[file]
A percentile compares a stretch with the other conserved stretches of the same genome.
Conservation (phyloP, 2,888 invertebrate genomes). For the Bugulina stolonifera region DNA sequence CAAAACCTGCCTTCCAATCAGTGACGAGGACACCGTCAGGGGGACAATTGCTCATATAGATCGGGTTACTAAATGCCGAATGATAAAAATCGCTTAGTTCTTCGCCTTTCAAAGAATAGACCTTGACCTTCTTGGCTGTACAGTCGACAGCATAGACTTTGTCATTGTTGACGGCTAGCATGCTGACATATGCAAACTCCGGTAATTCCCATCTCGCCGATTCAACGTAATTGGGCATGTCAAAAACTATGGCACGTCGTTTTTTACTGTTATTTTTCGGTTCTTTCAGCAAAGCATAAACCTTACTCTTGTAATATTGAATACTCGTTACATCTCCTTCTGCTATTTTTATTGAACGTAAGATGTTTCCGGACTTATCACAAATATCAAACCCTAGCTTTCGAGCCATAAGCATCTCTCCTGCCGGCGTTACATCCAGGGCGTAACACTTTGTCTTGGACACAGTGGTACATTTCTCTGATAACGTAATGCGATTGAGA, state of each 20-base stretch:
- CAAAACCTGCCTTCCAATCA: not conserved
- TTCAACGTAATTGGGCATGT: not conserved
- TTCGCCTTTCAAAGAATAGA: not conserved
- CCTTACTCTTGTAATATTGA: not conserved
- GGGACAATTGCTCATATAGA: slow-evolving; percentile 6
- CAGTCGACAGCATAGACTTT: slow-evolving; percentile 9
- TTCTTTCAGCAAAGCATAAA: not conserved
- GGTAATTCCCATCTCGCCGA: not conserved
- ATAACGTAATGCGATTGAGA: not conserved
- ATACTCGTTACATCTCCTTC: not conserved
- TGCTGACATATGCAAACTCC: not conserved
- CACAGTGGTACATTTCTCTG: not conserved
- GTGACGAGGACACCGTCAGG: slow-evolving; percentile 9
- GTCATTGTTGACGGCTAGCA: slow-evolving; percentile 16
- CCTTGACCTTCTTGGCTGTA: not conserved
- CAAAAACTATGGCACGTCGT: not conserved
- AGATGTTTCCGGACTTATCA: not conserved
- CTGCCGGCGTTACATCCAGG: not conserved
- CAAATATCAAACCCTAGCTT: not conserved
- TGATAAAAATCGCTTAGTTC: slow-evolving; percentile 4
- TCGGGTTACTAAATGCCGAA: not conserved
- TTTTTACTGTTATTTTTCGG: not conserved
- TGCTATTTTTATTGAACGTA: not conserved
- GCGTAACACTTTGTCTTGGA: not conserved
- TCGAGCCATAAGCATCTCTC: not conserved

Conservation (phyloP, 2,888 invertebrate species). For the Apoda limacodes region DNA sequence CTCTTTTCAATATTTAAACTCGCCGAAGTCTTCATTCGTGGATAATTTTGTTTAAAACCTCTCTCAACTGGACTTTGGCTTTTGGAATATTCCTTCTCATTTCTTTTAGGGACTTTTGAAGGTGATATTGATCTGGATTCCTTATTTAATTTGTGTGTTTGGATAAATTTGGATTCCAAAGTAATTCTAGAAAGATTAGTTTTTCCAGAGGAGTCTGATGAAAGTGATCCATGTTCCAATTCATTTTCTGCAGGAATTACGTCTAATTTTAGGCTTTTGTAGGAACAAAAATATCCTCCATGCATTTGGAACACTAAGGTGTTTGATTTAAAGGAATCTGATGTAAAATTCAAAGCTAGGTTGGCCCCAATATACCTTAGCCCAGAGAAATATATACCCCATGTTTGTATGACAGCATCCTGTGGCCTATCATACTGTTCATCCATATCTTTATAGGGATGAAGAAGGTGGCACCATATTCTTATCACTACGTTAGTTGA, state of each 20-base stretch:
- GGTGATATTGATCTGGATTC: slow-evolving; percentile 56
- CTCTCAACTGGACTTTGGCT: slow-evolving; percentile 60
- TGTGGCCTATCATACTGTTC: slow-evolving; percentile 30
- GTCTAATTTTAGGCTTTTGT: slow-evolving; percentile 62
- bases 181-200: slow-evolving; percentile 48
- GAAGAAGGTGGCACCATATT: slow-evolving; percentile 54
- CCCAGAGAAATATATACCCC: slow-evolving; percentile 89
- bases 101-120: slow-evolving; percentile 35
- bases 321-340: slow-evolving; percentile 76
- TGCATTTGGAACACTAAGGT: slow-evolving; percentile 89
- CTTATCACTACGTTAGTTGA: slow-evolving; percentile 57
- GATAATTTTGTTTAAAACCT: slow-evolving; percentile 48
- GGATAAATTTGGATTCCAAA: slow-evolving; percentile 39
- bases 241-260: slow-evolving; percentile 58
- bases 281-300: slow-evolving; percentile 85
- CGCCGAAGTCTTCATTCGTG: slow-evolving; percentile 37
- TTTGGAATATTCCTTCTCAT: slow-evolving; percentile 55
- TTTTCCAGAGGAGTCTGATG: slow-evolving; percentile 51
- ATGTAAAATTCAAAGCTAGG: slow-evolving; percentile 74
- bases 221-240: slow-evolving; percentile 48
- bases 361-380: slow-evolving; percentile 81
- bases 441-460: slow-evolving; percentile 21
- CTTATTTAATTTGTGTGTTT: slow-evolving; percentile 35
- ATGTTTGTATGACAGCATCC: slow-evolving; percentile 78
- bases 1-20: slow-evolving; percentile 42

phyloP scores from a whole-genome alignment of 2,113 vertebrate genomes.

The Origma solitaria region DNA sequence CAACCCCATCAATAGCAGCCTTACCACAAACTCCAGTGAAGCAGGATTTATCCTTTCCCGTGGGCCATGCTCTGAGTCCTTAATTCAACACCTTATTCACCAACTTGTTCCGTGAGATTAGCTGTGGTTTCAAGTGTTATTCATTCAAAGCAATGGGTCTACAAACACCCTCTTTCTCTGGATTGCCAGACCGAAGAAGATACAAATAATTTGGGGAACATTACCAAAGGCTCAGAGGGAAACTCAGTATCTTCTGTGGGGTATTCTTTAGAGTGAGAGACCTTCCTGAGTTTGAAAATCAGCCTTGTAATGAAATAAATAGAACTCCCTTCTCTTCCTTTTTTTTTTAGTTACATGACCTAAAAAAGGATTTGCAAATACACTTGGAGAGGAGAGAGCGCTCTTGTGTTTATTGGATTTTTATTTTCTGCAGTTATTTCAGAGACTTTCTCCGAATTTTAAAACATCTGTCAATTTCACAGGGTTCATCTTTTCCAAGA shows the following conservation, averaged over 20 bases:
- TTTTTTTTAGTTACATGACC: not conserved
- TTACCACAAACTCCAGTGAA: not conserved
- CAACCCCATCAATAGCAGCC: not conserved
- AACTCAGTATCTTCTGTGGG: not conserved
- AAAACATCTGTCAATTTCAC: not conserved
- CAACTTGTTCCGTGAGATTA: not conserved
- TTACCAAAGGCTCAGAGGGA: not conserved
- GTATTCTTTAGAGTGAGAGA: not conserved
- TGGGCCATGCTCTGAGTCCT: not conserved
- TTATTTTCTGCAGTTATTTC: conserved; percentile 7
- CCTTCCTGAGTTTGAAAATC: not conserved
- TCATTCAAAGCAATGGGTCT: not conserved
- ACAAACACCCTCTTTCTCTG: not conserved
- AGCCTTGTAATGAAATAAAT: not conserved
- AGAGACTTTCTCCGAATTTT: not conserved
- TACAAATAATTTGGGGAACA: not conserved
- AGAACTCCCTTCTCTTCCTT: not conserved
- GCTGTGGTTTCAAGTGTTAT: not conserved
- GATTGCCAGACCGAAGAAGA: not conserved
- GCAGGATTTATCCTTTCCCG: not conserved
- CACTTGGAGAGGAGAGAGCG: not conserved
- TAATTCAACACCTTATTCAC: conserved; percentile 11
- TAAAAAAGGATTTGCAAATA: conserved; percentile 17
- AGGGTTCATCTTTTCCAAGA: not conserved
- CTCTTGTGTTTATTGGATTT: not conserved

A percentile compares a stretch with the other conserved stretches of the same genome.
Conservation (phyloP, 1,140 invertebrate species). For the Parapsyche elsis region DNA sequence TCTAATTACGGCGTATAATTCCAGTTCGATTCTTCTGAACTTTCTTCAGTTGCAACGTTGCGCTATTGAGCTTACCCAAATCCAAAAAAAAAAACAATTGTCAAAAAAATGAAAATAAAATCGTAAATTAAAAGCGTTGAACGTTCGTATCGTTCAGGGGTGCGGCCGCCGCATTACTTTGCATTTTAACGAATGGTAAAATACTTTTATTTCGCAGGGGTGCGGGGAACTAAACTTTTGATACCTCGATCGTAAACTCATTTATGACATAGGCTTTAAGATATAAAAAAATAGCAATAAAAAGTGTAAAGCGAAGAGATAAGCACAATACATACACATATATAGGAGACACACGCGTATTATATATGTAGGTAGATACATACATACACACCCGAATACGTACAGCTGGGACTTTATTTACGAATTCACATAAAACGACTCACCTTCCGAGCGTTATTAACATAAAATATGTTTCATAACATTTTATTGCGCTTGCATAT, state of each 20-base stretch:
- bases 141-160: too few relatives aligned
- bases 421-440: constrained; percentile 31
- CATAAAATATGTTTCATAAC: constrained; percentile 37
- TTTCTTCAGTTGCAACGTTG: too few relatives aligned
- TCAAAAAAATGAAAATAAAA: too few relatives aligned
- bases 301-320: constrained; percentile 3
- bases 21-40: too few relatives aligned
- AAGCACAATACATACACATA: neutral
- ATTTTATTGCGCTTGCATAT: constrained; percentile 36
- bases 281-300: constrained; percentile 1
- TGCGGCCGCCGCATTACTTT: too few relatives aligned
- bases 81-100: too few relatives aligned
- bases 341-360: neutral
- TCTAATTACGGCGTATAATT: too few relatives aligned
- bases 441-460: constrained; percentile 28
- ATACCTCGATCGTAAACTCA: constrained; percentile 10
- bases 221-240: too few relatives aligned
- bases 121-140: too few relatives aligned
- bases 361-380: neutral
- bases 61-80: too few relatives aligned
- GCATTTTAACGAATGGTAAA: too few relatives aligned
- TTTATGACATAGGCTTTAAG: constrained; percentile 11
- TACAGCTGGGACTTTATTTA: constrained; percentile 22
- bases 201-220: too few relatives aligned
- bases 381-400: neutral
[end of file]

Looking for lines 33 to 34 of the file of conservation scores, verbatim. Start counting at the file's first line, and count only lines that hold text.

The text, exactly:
- bases 181-200: slow-evolving; percentile 48
- GAAGAAGGTGGCACCATATT: slow-evolving; percentile 54